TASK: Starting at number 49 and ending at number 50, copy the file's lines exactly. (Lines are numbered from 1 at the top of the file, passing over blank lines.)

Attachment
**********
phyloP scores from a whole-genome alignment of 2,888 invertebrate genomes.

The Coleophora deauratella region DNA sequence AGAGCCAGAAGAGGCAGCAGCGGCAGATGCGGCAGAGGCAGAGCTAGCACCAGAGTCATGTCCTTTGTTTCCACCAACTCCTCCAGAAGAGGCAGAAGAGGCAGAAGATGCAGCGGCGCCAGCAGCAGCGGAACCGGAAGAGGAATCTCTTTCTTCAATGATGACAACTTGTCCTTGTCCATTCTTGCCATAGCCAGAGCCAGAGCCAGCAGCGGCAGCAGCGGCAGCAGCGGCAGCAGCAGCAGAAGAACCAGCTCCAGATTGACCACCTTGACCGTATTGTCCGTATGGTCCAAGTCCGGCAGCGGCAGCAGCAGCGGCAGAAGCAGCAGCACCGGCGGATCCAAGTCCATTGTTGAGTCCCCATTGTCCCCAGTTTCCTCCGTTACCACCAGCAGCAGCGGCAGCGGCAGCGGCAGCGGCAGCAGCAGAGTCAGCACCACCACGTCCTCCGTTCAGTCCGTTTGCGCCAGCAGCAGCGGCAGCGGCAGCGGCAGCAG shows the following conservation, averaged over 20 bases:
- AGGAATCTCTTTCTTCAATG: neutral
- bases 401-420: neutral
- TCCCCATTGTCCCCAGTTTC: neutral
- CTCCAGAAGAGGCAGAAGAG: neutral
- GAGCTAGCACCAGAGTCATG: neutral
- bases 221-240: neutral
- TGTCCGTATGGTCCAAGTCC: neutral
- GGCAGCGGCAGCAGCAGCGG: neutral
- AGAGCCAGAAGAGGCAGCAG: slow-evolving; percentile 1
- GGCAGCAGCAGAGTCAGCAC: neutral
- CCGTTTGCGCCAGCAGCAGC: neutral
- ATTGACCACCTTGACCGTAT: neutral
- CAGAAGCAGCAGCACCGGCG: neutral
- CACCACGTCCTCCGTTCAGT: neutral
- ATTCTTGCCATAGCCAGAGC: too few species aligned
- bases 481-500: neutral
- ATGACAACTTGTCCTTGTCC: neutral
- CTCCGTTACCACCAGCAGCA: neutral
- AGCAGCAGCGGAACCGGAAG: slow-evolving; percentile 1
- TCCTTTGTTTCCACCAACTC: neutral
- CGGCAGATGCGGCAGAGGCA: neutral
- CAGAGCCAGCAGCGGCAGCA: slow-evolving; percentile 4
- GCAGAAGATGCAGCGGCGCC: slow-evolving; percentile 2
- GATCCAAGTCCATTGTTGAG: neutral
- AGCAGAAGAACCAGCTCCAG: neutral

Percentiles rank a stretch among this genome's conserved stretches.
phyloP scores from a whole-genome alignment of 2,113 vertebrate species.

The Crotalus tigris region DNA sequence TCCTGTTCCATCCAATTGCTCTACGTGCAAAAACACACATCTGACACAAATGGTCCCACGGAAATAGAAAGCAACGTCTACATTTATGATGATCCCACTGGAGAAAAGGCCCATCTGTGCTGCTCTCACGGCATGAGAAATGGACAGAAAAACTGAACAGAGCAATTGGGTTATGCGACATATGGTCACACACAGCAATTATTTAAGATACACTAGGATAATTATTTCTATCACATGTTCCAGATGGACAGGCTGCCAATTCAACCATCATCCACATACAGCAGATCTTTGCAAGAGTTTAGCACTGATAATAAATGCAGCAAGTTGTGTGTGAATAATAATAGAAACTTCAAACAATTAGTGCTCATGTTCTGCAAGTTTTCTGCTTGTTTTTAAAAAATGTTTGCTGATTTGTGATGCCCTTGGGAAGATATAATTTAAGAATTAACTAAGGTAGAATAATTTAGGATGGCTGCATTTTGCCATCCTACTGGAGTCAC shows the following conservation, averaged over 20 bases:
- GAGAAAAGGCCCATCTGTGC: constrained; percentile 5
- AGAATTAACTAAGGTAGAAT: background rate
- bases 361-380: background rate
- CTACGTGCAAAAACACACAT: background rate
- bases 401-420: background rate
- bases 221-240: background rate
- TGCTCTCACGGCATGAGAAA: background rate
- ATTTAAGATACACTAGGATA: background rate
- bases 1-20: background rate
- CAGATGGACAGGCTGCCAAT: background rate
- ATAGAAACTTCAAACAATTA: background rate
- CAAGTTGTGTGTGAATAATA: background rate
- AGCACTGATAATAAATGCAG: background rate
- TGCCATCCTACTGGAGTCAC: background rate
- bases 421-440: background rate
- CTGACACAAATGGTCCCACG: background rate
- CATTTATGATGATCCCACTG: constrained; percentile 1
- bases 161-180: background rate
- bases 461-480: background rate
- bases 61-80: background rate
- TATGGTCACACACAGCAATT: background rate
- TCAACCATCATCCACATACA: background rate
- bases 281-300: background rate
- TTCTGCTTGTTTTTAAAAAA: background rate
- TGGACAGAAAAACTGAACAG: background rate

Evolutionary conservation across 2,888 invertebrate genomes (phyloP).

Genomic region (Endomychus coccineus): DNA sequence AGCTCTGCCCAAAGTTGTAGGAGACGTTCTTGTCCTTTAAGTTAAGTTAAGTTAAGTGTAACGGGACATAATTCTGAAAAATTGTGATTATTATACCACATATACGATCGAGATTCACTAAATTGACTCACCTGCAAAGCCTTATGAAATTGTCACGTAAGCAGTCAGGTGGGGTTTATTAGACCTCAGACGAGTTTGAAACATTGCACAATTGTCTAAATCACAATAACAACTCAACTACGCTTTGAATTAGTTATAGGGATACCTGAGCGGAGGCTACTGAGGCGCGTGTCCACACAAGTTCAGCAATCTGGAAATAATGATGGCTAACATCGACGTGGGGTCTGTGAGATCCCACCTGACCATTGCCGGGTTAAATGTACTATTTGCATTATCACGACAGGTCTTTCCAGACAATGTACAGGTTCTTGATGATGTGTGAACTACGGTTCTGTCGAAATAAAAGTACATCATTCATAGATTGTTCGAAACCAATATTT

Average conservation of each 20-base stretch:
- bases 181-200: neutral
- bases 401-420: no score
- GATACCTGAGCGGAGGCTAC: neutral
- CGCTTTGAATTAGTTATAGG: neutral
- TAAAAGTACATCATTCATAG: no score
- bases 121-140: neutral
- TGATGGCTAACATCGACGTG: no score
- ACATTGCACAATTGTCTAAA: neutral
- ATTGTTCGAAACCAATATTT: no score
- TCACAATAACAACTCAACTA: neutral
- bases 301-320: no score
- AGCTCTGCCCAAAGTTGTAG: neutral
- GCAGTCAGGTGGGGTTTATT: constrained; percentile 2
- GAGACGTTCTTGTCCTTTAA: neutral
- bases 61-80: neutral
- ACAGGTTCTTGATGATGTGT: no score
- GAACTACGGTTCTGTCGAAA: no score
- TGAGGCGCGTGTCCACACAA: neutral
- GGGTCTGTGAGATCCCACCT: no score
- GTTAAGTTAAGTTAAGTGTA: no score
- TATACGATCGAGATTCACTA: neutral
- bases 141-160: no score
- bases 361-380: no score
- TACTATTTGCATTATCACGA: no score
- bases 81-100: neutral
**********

- bases 461-480: background rate
- bases 61-80: background rate